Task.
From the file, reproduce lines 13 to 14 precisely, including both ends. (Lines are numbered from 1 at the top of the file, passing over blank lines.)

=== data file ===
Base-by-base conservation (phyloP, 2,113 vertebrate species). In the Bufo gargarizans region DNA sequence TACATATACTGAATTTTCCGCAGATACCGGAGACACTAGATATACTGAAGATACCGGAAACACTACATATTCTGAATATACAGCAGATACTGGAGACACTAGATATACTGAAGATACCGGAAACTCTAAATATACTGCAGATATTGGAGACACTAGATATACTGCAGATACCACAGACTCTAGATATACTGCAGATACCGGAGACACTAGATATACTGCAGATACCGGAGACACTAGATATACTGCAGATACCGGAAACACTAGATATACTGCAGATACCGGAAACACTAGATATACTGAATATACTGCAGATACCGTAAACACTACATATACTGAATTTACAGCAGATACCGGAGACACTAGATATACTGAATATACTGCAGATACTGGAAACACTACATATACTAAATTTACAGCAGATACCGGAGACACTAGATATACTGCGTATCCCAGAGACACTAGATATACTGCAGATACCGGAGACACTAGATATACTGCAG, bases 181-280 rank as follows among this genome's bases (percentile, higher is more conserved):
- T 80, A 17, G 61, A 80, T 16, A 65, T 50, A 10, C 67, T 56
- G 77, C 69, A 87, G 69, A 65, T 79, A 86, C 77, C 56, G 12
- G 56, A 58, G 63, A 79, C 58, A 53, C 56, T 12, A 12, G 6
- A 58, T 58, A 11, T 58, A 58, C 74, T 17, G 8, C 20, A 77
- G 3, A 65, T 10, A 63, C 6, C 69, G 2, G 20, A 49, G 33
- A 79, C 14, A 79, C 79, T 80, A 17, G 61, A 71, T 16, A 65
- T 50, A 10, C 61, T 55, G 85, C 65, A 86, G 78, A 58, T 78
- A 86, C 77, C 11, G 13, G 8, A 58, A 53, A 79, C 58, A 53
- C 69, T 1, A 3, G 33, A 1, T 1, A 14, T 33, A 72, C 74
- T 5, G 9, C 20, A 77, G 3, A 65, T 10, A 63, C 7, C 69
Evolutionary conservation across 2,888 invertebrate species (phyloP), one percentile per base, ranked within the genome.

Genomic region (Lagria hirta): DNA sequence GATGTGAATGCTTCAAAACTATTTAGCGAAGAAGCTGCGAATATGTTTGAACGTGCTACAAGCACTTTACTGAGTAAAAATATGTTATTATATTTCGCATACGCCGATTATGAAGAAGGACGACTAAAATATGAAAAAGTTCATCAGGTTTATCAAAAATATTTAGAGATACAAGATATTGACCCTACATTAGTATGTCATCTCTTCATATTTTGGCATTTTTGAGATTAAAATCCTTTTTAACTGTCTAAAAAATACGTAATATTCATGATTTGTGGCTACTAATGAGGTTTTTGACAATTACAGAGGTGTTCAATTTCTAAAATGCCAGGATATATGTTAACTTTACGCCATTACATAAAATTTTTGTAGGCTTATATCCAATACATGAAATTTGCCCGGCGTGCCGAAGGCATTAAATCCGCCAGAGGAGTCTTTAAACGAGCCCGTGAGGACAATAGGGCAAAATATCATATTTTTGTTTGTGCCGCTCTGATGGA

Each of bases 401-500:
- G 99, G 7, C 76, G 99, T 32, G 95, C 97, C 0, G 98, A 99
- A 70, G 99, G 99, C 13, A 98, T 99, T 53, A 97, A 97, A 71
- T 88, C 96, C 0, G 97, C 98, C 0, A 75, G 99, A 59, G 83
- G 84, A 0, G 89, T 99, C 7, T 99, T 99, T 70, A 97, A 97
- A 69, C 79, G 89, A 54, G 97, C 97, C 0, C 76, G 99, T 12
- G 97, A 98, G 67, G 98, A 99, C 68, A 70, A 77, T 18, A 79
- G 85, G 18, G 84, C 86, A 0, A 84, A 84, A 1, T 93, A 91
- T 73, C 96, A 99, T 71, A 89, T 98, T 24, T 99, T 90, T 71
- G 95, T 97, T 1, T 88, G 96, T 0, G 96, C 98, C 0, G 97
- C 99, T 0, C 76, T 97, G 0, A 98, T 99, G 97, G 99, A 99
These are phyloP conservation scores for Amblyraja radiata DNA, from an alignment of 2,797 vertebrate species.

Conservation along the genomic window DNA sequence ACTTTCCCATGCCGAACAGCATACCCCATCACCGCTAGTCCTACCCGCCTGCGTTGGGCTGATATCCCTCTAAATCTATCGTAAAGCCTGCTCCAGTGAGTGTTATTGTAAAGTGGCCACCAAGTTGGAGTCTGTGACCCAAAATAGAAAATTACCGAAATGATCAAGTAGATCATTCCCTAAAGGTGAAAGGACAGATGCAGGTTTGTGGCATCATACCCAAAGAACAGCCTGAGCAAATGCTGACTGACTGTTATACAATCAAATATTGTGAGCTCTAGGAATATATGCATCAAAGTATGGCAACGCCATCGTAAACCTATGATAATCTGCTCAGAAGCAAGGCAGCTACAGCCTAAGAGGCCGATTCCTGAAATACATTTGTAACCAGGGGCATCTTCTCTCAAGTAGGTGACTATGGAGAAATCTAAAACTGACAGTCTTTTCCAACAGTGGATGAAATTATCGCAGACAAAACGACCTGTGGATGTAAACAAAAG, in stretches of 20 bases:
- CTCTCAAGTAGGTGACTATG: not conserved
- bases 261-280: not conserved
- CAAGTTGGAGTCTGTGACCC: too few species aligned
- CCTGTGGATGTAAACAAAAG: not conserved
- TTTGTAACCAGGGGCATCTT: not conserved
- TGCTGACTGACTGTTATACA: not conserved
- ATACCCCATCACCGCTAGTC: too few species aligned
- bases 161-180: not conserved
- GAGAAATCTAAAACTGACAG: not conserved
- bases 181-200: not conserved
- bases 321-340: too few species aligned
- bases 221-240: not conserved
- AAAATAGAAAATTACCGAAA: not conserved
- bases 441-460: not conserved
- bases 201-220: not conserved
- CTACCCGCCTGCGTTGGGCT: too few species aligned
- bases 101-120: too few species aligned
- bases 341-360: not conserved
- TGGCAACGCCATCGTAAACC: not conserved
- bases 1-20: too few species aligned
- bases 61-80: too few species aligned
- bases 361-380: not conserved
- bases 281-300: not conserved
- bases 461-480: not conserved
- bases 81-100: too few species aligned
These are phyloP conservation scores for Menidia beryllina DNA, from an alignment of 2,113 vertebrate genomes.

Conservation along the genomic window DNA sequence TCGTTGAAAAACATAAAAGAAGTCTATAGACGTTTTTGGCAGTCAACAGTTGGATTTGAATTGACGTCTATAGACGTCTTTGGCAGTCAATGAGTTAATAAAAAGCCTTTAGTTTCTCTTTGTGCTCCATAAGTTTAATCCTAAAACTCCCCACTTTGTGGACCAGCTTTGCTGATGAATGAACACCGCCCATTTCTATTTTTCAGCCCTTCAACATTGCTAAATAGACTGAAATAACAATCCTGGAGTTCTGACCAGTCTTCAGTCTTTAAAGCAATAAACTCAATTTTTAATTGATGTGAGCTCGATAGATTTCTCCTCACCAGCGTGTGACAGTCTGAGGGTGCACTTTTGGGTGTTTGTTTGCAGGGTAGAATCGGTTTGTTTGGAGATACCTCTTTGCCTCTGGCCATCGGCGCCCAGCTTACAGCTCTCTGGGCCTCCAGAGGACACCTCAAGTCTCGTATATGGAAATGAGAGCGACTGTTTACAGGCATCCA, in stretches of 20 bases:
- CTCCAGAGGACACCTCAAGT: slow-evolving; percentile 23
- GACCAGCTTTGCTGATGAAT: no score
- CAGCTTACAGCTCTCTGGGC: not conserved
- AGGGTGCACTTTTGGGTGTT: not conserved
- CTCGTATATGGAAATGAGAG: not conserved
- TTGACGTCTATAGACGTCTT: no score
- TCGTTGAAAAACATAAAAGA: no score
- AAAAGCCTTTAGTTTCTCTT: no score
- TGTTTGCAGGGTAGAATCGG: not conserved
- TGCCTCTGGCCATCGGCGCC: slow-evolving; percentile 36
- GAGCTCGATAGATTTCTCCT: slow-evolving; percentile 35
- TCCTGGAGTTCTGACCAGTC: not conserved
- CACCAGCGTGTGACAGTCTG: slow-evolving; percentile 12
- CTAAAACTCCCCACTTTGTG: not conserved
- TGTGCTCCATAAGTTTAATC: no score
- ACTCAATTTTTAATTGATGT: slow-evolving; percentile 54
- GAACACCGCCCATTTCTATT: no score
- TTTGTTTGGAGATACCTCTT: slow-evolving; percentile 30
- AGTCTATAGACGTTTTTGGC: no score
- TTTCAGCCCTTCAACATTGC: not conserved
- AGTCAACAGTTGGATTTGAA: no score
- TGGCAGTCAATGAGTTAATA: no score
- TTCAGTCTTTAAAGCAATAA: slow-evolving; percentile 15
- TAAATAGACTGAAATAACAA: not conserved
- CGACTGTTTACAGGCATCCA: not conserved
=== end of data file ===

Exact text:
Genomic region (Lagria hirta): DNA sequence GATGTGAATGCTTCAAAACTATTTAGCGAAGAAGCTGCGAATATGTTTGAACGTGCTACAAGCACTTTACTGAGTAAAAATATGTTATTATATTTCGCATACGCCGATTATGAAGAAGGACGACTAAAATATGAAAAAGTTCATCAGGTTTATCAAAAATATTTAGAGATACAAGATATTGACCCTACATTAGTATGTCATCTCTTCATATTTTGGCATTTTTGAGATTAAAATCCTTTTTAACTGTCTAAAAAATACGTAATATTCATGATTTGTGGCTACTAATGAGGTTTTTGACAATTACAGAGGTGTTCAATTTCTAAAATGCCAGGATATATGTTAACTTTACGCCATTACATAAAATTTTTGTAGGCTTATATCCAATACATGAAATTTGCCCGGCGTGCCGAAGGCATTAAATCCGCCAGAGGAGTCTTTAAACGAGCCCGTGAGGACAATAGGGCAAAATATCATATTTTTGTTTGTGCCGCTCTGATGGA

Each of bases 401-500: